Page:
German Parents Urged By Police Not To Post Pictures Of Their Children On Facebook

German Parents Urged By Police Not To Post Pictures Of Their Children On Facebook

Police in Germany have warned Facebook users not to post pictures of their children on the website. The warning was issued by a German police department on the Facebook account of the department.

The police department is worried that predators may be looking at the images of the children and that posting the pictures might make the children vulnerable.

Facebook is a common tool used by parents to post pictures of the milestones of their children, such as their birth, their first birthday and their first day of school. Parents also post such pictures on other websites, such as Twitter and Instagram.

Other parents will go as far as to post pictures of their children on a daily basis, basically allowing anyone to gain insight into their lives. Most parents believe that the practice is safe and that it’s all in good harmless fun.

However, the Hagen Police Department is taking the matter more seriously. The Facebook message that they posted said that while parents might think that the images are cute, the son or daughter might find them “endlessly embarrassing”, and they could reveal unnecessary information to wrongdoers.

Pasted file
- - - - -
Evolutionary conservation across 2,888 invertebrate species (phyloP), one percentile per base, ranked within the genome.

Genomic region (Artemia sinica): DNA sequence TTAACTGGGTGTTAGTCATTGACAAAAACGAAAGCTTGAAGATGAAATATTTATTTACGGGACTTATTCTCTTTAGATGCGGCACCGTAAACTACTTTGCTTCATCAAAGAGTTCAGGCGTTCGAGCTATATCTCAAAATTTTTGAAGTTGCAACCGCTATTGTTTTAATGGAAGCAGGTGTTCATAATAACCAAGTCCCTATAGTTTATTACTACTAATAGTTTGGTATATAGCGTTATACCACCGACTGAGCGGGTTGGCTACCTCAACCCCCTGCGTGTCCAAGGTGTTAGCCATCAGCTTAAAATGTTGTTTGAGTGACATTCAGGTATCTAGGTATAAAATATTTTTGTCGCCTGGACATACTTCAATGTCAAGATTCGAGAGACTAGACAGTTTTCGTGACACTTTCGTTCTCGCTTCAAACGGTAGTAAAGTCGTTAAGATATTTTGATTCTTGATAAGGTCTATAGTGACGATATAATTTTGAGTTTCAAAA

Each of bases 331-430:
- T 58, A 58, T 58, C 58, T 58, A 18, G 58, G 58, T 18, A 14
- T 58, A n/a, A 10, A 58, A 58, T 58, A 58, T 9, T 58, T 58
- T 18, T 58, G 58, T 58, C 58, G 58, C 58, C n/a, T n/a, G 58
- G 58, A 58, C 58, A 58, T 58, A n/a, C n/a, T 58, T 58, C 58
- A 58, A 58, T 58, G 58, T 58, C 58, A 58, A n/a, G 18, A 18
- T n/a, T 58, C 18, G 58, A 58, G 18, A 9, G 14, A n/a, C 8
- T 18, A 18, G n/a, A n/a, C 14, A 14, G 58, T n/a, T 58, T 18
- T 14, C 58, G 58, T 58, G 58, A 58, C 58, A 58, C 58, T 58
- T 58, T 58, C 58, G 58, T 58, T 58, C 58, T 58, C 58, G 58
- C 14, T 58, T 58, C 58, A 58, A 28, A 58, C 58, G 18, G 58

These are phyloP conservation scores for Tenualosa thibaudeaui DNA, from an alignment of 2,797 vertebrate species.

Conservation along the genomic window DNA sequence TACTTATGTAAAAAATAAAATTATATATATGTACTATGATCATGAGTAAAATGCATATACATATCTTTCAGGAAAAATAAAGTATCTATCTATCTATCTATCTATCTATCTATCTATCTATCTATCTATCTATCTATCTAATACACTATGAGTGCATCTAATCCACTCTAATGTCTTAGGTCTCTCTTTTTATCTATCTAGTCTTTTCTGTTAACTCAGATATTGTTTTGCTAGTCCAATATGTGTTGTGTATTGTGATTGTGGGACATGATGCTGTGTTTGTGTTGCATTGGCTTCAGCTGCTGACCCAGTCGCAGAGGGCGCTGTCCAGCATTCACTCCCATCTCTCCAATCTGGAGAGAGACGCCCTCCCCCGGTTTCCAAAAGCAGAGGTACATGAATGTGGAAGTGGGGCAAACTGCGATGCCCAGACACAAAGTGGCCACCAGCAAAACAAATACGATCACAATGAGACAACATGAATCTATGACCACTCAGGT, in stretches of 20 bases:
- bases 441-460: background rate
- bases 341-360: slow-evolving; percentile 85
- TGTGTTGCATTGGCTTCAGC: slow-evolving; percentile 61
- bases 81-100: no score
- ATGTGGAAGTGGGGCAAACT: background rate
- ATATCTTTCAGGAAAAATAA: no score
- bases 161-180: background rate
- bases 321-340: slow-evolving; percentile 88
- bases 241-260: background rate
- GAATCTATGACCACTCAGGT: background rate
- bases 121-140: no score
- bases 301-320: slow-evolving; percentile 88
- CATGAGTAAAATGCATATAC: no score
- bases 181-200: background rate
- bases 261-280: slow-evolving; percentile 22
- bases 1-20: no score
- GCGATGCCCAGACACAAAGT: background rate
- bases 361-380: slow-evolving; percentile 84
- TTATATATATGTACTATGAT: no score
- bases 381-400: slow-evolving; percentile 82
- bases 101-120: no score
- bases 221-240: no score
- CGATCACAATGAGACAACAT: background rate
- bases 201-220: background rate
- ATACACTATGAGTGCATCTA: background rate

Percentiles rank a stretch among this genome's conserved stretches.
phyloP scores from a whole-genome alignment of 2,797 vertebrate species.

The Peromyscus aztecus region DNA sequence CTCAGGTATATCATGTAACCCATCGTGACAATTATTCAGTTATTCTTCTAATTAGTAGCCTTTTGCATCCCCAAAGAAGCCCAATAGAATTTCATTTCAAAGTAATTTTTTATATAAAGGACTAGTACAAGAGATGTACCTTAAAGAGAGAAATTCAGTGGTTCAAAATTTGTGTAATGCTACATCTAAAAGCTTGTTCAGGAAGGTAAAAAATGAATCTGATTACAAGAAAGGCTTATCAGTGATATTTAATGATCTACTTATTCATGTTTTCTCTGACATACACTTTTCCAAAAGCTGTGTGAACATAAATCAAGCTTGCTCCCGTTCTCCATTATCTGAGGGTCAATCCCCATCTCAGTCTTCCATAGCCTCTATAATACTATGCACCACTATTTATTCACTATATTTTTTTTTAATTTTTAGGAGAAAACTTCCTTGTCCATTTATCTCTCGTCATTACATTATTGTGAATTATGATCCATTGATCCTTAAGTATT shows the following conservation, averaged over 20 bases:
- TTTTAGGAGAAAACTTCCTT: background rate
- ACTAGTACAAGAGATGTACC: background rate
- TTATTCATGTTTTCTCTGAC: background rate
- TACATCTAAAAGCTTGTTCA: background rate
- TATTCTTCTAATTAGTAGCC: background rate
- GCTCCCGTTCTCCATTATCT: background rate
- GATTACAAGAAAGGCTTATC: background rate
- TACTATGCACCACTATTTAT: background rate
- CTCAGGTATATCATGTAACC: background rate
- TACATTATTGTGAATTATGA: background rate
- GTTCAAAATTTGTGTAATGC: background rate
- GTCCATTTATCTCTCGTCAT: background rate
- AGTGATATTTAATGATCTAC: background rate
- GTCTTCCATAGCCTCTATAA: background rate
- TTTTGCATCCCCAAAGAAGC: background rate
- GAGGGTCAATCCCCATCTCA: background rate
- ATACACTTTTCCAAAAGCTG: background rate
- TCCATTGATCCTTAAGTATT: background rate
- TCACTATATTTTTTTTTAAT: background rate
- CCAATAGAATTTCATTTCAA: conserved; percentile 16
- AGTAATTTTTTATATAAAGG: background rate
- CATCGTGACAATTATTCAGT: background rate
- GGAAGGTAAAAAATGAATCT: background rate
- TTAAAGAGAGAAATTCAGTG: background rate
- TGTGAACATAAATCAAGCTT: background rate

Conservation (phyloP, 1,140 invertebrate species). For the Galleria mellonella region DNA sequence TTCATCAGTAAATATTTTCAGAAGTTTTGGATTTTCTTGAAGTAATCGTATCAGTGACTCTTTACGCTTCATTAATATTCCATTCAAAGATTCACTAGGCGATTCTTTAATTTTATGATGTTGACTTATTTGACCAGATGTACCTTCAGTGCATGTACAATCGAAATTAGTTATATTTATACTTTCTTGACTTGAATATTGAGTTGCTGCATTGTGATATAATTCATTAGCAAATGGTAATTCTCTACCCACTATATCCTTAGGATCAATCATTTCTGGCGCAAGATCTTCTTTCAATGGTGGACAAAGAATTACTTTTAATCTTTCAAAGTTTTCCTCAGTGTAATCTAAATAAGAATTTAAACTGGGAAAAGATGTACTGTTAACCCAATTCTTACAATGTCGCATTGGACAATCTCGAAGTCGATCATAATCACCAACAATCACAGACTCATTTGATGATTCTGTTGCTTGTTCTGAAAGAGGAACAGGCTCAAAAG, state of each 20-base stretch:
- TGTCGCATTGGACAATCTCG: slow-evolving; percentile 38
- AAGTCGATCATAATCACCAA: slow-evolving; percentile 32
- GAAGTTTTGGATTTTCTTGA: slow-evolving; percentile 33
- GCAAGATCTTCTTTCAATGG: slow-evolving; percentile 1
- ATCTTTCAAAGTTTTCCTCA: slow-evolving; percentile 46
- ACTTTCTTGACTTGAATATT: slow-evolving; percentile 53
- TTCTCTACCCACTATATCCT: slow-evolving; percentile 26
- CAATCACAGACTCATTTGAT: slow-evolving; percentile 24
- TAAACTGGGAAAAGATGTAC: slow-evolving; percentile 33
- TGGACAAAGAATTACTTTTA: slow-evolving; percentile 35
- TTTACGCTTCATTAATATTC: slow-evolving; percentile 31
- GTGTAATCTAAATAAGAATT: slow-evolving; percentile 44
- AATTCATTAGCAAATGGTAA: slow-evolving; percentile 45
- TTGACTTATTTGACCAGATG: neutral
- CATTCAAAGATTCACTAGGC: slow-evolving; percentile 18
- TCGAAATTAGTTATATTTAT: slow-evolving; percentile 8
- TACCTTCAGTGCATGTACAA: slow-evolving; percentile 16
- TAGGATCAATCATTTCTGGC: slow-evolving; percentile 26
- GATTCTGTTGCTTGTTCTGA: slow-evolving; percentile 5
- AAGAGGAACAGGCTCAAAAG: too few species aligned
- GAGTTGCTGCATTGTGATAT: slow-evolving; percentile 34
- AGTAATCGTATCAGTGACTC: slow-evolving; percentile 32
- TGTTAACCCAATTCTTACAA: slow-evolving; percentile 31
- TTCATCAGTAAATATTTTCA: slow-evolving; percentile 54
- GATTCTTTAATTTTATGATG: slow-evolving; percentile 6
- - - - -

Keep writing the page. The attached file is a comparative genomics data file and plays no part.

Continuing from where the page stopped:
These wrongdoers could be anyone from a simple schoolhouse bully to a serious child predator.

Posting embarrassing photographs could result in the child being bullied further down the road. The Hagen Police Department says that it is critical to protect the privacy of children so that indents of bullying, harassment and possibly even kidnapping can be avoided.

The department knows that anybody can access social media, and putting images of a child on public display is not necessarily a wise choice by parents.

At the very least, parents have been advised to set their privacy settings so that strangers cannot view photographs of their children.

Since the appeal was posted on the Facebook page of the police department, it has been shared more than 100,000 times and seen by more than 7 million people.

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